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Janna Thompson

From the Enlightenment, according to contemporary critics, came a dream about human progress from which we have awakened. The Enlightenment is commonly presented as an intellectual era when philosophers believed that reason would solve all human problems and provide a solid foundation for morality and politics. But surely we now know better.

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It is possible to imagine a culture that treats art merely as decoration, but to inheritors of the European tradition this idea of art’s function is demeaning. We expect great art to express or reflect the spiritual and philosophical preoccupations of our cultural heritage. No system-building philosopher in modern European history would have failed to incorporate an aesthetic theory into his theoretical scheme. Philosophical system-building has been debunked and largely abandoned, but contemporary European thinkers continue to pronounce on art from the perspective of their philosophies.

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Racism in Mind edited by Michael P. Levine and Tamas Pataki

August 2004, no. 263

The anthropologists of some future galactic civilisation, sifting through the remains of human life on earth, will find much to puzzle them, but nothing more so than the propensity of supposedly rational creatures to denigrate, hate or even murder those who are perceived to be different in race. How should we understand racism? Where does it come from, and how can it be eradicated? The editors of this book have assembled an impressive collection of philosophers and psychologists to tackle these questions. Their wide-ranging and often conflicting answers do not make racism less puzzling, but, like all good philosophical investigations, this book has the effect of making the reader puzzle more profoundly.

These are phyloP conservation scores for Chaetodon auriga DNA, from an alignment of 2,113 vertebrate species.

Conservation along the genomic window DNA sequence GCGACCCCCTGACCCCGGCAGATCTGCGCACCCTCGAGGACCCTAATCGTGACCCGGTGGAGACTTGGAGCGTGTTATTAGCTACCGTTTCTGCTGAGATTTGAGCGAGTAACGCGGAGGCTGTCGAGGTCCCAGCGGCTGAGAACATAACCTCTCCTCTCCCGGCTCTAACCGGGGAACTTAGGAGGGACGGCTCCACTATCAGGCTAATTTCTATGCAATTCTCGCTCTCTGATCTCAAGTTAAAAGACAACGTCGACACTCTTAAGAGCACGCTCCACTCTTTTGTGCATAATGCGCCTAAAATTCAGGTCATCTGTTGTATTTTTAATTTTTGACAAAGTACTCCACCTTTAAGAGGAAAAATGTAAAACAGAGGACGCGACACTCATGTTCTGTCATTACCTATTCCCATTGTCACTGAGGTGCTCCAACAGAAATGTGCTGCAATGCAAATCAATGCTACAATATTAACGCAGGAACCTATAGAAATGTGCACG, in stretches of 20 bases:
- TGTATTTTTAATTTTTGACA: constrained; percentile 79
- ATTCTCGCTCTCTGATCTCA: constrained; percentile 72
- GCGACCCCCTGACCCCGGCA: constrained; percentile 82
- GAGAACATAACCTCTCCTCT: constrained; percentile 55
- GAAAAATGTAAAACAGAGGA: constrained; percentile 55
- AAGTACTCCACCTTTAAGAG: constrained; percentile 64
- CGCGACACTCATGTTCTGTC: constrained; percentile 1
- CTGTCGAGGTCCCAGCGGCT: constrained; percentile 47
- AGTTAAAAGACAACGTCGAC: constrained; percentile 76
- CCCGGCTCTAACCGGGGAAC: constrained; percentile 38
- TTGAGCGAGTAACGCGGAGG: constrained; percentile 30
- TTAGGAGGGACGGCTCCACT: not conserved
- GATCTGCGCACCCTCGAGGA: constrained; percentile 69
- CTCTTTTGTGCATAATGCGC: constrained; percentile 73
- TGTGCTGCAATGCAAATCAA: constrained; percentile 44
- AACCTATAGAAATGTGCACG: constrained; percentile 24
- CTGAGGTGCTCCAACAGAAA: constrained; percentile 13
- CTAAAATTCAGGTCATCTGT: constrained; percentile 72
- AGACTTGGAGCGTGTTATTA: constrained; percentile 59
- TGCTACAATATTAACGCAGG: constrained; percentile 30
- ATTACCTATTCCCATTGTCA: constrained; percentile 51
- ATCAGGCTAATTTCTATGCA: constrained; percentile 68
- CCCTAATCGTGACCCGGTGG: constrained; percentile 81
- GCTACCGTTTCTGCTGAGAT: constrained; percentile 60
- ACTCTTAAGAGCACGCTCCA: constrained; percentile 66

The editors took a lot of pains with this collection. They ensured that it would be accessible to general readers, as well as scholars. The introduction, by Tamas Pataki, is particularly helpful in providing a framework for the discussion. The editors encouraged contributors to read and comment on each other’s work. The result is a discourse in which participants with different approaches and perspectives cooperate to tackle a matter of serious concern.

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Those of us who walk across bridges in support of reconciliation, and sign Sorry Day books, do so because we feel an obligation to recognise and apologise for the destructive legacy of past practices. Sometimes we can speak directly to those people who were taken away; often we are addressing their descendants. As the prime minister continues to point out, many of us are apologising for something for which we are not individually responsible. So what is the source of this sense of obligation, and how can saying sorry make a difference?

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Val Plumwood, the author of a highly praised defence of eco-feminism, Feminism and Mastery of Nature, presents in this book a critique of ‘rationalist culture’ and explains why it harms nature as well as so many people. Plumwood’s criticism of rationalism centres on the thesis she advanced in her earlier book. From Plato onward, it has been regarded as rational to divide the world into polarised and homogeneous conceptual categories (reason/emotion, culture/nature, spirit/matter, masculine/feminine) and to regard things falling under the first term of these dichotomies as superior to those belonging to the second. This way of thinking, Plumwood argues, has given rationalists a licence to ignore the needs of beings deemed to be inferior – to dominate and exploit them for the sake of their ‘superiors’. In particular, it has been used to justify the domination of nature and of women.

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